Joe eyed him suspiciously.
“Joe,” he said.
“Joe,” repeated Henry. “Nice to meet you.”
The man who had stopped Joe from escaping shook his head and huffed, then left to go help another customer.
Henry pulled up another chair and sat across from Joe. “What were you going to do with that hacking tool?” he asked.
Joe didn’t say anything.
“Hack into someone’s files?”
Joe looked away.
“Or…pawn it off?”
Joe looked down.
“Ah, I see. You needed some money. You were going to sell this for a quick buck.”
Joe sighed, said, “That’s right.”
“What do you need money for? Food? Clothes? You look like you could use both. Do you have a home?”
“Yes,” said Joe.
“Then do you need food?”
Joe shrugged. His stomach, preternaturally sensing the question, rumbled loudly enough that Henry could hear it.
Henry leaned back and put his hand on his jaw, said, “Huh.” He smiled, “Well, that answers that. Let me buy you some food. Let’s go.”
Henry stood up and motioned for Joe to follow him, but as soon as he did, the assistant from earlier stopped him.
“Henry,” he asked, “where are you going?”
“I’m taking Joe here to buy some food.”
“Wait, you can’t go. I have to go take my daughter to the doctor in a few minutes. You have to keep the shop open.”
“Ah, damn,” said Henry. “I forgot.” The assistant departed and Henry looked back to Joe. “Well,” he said, “I’m not going to go back on a promise.”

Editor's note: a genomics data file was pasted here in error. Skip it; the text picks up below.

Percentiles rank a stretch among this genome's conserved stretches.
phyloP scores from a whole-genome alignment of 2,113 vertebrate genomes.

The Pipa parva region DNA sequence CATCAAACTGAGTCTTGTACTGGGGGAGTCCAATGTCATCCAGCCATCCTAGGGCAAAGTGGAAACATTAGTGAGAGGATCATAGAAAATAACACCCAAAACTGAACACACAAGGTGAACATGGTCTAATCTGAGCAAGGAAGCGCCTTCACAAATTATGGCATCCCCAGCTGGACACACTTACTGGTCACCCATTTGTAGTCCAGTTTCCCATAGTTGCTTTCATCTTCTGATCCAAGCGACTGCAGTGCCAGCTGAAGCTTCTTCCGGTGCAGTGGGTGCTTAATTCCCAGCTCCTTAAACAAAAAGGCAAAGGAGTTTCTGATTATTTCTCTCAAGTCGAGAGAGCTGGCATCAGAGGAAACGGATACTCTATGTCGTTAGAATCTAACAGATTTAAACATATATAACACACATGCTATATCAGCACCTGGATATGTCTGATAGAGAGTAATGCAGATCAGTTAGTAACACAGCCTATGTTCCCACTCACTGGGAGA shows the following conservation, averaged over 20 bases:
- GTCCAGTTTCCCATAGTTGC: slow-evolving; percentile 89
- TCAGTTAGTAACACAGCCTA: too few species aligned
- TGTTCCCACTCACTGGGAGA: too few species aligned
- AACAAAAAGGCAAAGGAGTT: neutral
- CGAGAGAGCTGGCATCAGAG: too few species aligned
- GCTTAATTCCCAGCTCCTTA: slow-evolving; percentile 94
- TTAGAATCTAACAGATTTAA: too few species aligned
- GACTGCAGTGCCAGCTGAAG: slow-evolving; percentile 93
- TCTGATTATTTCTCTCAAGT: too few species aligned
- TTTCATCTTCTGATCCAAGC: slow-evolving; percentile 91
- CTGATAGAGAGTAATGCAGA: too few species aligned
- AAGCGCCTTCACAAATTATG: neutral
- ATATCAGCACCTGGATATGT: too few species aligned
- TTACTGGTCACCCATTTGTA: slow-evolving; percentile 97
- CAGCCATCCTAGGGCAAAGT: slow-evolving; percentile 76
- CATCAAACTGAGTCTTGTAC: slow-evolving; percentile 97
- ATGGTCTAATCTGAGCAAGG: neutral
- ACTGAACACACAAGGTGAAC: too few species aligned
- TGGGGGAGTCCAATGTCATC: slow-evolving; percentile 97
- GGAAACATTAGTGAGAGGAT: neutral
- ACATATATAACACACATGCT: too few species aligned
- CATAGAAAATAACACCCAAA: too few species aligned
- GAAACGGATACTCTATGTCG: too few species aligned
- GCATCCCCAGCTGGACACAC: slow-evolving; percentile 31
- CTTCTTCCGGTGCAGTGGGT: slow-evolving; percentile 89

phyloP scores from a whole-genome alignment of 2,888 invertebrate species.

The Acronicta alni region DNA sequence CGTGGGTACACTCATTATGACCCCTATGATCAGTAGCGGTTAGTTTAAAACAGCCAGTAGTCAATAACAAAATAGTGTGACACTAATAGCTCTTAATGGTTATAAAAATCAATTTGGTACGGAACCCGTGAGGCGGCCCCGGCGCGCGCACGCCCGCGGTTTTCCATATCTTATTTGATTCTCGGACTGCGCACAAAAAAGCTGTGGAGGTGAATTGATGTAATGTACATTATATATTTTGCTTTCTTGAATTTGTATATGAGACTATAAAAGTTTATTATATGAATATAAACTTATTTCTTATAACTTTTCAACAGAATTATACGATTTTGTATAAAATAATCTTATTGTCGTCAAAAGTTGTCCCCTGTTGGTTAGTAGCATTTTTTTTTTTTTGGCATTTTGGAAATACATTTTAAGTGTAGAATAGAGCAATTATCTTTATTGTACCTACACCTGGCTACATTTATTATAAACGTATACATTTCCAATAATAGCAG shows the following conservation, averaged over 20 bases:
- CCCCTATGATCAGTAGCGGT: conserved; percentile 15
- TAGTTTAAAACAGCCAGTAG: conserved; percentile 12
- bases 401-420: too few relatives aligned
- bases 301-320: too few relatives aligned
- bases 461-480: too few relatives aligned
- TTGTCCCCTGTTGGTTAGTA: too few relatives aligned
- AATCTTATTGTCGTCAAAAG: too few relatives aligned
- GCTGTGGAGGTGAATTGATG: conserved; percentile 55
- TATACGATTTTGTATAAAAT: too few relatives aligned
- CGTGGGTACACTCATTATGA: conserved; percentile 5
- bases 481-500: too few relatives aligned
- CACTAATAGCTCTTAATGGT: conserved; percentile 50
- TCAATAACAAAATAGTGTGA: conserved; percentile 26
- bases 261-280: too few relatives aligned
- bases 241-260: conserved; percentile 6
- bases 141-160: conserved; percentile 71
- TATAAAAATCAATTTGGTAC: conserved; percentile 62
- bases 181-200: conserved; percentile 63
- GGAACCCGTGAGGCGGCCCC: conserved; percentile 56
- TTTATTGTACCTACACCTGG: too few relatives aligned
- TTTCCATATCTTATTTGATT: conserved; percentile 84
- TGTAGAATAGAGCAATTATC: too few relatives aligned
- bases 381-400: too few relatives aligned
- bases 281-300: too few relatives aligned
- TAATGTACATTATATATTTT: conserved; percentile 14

Joe eyed him.
“If I give you the money, will you make me a promise in return? Will you only use this money to buy yourself some food?”
“Yes,” Joe said quickly. “Yes.”
Henry pulled up his BOSy and then contacted Joe’s. “I’m moving over one hundred, ear-marked for grocery expenses.” He then put his hand on Joe’s knee said, “Look, kid. I know life can be hard out here. But people will help you out if you ask. There’s a lot of good in the world. If you ever need food again, let me know.”
Joe nodded and made a move to leave.
“The Eclipse will come soon,” said Henry. “And when it does, you won’t have to worry about stuff like this anymore. But you have to take care of yourself until it does.”
Joe nodded, said thank you, and turned to made his way towards the exit. He slipped outside and made a quick line for the nearest eater.
He found his way in a few minutes and stood outside the window, facing an array of Caio’s Cubes--each one with bright colored images hanging above them. His mouth felt watery and sore, but the sight of the cubes did nothing to satiate him. He could not afford a good memory glom to go with the cubes, and so would either have to eat them straight and enjoy their spongy tang or simply not buy enough to satisfy his hunger.
He tried to step inside but found he could not do it. The back of his mind itched, his face felt flush.
He turned and went back the other direction.
Moments later, he was in front of the VR pod. One of the two VRcade employees from earlier came back towards him, said, “Back already?
“Two hours, please.”
“You don’t have any money.”
“Yes I do.”
The employee ran his credit line again and then smirked and shrugged. “All right,” he said, “we’ll pull you out in two hours.”
Joe sank back into the pod and the plexiglass cockpit clicked closed around him.
The rolling hills of grain appeared before him again, and the table decorated with berries and
Cream manifested itself just as he remembered from earlier. He sat down and straightened up.
He picked up a strawberry and ate it.
By Chris Howell, Illustration by Lauren Walsh